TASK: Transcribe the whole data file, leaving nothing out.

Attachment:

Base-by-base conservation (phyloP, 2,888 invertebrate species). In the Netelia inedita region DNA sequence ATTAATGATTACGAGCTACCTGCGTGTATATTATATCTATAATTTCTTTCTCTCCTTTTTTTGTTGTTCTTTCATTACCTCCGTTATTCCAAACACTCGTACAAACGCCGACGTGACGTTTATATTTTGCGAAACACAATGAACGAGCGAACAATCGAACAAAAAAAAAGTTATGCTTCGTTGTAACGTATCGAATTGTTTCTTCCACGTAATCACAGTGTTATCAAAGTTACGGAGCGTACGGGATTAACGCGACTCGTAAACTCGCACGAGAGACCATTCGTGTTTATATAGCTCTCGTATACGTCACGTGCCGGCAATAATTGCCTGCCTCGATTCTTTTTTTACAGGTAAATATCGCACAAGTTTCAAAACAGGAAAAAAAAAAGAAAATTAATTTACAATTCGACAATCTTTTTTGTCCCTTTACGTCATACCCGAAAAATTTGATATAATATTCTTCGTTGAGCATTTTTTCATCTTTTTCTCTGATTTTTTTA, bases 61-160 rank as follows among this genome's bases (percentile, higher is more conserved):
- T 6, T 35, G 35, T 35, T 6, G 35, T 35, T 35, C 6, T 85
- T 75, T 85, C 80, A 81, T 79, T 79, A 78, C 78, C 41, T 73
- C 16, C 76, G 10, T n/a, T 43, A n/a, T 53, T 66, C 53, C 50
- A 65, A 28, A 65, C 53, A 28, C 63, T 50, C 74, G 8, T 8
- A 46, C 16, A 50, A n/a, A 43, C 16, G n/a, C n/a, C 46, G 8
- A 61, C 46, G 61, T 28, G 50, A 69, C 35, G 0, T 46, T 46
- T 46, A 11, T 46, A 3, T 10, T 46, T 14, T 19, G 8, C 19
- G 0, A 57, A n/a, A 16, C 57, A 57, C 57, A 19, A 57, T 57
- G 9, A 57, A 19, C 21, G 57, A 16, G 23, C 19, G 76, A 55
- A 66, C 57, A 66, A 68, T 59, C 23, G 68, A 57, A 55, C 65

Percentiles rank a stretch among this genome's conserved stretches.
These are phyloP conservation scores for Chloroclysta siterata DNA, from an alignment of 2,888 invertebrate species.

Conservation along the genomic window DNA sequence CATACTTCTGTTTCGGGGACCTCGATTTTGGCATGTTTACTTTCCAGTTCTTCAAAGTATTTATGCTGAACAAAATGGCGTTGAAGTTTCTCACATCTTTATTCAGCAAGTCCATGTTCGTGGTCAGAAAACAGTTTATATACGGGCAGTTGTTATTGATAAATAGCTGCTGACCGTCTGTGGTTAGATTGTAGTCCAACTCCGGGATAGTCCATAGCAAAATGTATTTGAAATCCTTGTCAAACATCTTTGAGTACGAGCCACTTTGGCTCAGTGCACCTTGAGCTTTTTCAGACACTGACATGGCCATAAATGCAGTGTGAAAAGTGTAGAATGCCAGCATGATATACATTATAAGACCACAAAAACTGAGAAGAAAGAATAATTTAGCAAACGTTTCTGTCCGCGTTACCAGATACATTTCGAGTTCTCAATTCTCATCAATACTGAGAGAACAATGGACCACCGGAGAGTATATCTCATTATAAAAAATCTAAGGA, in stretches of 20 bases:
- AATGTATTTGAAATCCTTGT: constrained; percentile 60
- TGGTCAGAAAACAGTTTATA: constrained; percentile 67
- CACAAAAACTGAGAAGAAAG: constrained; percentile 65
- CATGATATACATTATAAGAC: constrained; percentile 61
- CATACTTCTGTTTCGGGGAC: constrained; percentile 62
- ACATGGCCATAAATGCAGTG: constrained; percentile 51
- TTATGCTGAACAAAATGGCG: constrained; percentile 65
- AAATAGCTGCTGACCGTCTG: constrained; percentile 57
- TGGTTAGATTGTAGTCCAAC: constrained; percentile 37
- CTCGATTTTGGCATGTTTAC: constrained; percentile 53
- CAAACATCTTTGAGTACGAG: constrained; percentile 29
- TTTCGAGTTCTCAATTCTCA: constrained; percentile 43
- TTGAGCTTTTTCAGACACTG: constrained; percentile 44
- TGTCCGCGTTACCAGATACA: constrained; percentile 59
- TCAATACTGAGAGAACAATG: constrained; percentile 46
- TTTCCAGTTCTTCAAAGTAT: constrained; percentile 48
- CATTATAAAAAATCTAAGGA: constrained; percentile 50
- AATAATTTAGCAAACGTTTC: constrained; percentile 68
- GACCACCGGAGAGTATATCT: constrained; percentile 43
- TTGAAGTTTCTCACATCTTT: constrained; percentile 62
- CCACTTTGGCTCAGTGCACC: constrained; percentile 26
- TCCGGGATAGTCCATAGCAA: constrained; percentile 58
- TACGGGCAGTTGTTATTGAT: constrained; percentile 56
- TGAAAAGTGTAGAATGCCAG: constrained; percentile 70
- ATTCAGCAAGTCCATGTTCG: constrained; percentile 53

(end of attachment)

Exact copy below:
Base-by-base conservation (phyloP, 2,888 invertebrate species). In the Netelia inedita region DNA sequence ATTAATGATTACGAGCTACCTGCGTGTATATTATATCTATAATTTCTTTCTCTCCTTTTTTTGTTGTTCTTTCATTACCTCCGTTATTCCAAACACTCGTACAAACGCCGACGTGACGTTTATATTTTGCGAAACACAATGAACGAGCGAACAATCGAACAAAAAAAAAGTTATGCTTCGTTGTAACGTATCGAATTGTTTCTTCCACGTAATCACAGTGTTATCAAAGTTACGGAGCGTACGGGATTAACGCGACTCGTAAACTCGCACGAGAGACCATTCGTGTTTATATAGCTCTCGTATACGTCACGTGCCGGCAATAATTGCCTGCCTCGATTCTTTTTTTACAGGTAAATATCGCACAAGTTTCAAAACAGGAAAAAAAAAAGAAAATTAATTTACAATTCGACAATCTTTTTTGTCCCTTTACGTCATACCCGAAAAATTTGATATAATATTCTTCGTTGAGCATTTTTTCATCTTTTTCTCTGATTTTTTTA, bases 61-160 rank as follows among this genome's bases (percentile, higher is more conserved):
- T 6, T 35, G 35, T 35, T 6, G 35, T 35, T 35, C 6, T 85
- T 75, T 85, C 80, A 81, T 79, T 79, A 78, C 78, C 41, T 73
- C 16, C 76, G 10, T n/a, T 43, A n/a, T 53, T 66, C 53, C 50
- A 65, A 28, A 65, C 53, A 28, C 63, T 50, C 74, G 8, T 8
- A 46, C 16, A 50, A n/a, A 43, C 16, G n/a, C n/a, C 46, G 8
- A 61, C 46, G 61, T 28, G 50, A 69, C 35, G 0, T 46, T 46
- T 46, A 11, T 46, A 3, T 10, T 46, T 14, T 19, G 8, C 19
- G 0, A 57, A n/a, A 16, C 57, A 57, C 57, A 19, A 57, T 57
- G 9, A 57, A 19, C 21, G 57, A 16, G 23, C 19, G 76, A 55
- A 66, C 57, A 66, A 68, T 59, C 23, G 68, A 57, A 55, C 65

Percentiles rank a stretch among this genome's conserved stretches.
These are phyloP conservation scores for Chloroclysta siterata DNA, from an alignment of 2,888 invertebrate species.

Conservation along the genomic window DNA sequence CATACTTCTGTTTCGGGGACCTCGATTTTGGCATGTTTACTTTCCAGTTCTTCAAAGTATTTATGCTGAACAAAATGGCGTTGAAGTTTCTCACATCTTTATTCAGCAAGTCCATGTTCGTGGTCAGAAAACAGTTTATATACGGGCAGTTGTTATTGATAAATAGCTGCTGACCGTCTGTGGTTAGATTGTAGTCCAACTCCGGGATAGTCCATAGCAAAATGTATTTGAAATCCTTGTCAAACATCTTTGAGTACGAGCCACTTTGGCTCAGTGCACCTTGAGCTTTTTCAGACACTGACATGGCCATAAATGCAGTGTGAAAAGTGTAGAATGCCAGCATGATATACATTATAAGACCACAAAAACTGAGAAGAAAGAATAATTTAGCAAACGTTTCTGTCCGCGTTACCAGATACATTTCGAGTTCTCAATTCTCATCAATACTGAGAGAACAATGGACCACCGGAGAGTATATCTCATTATAAAAAATCTAAGGA, in stretches of 20 bases:
- AATGTATTTGAAATCCTTGT: constrained; percentile 60
- TGGTCAGAAAACAGTTTATA: constrained; percentile 67
- CACAAAAACTGAGAAGAAAG: constrained; percentile 65
- CATGATATACATTATAAGAC: constrained; percentile 61
- CATACTTCTGTTTCGGGGAC: constrained; percentile 62
- ACATGGCCATAAATGCAGTG: constrained; percentile 51
- TTATGCTGAACAAAATGGCG: constrained; percentile 65
- AAATAGCTGCTGACCGTCTG: constrained; percentile 57
- TGGTTAGATTGTAGTCCAAC: constrained; percentile 37
- CTCGATTTTGGCATGTTTAC: constrained; percentile 53
- CAAACATCTTTGAGTACGAG: constrained; percentile 29
- TTTCGAGTTCTCAATTCTCA: constrained; percentile 43
- TTGAGCTTTTTCAGACACTG: constrained; percentile 44
- TGTCCGCGTTACCAGATACA: constrained; percentile 59
- TCAATACTGAGAGAACAATG: constrained; percentile 46
- TTTCCAGTTCTTCAAAGTAT: constrained; percentile 48
- CATTATAAAAAATCTAAGGA: constrained; percentile 50
- AATAATTTAGCAAACGTTTC: constrained; percentile 68
- GACCACCGGAGAGTATATCT: constrained; percentile 43
- TTGAAGTTTCTCACATCTTT: constrained; percentile 62
- CCACTTTGGCTCAGTGCACC: constrained; percentile 26
- TCCGGGATAGTCCATAGCAA: constrained; percentile 58
- TACGGGCAGTTGTTATTGAT: constrained; percentile 56
- TGAAAAGTGTAGAATGCCAG: constrained; percentile 70
- ATTCAGCAAGTCCATGTTCG: constrained; percentile 53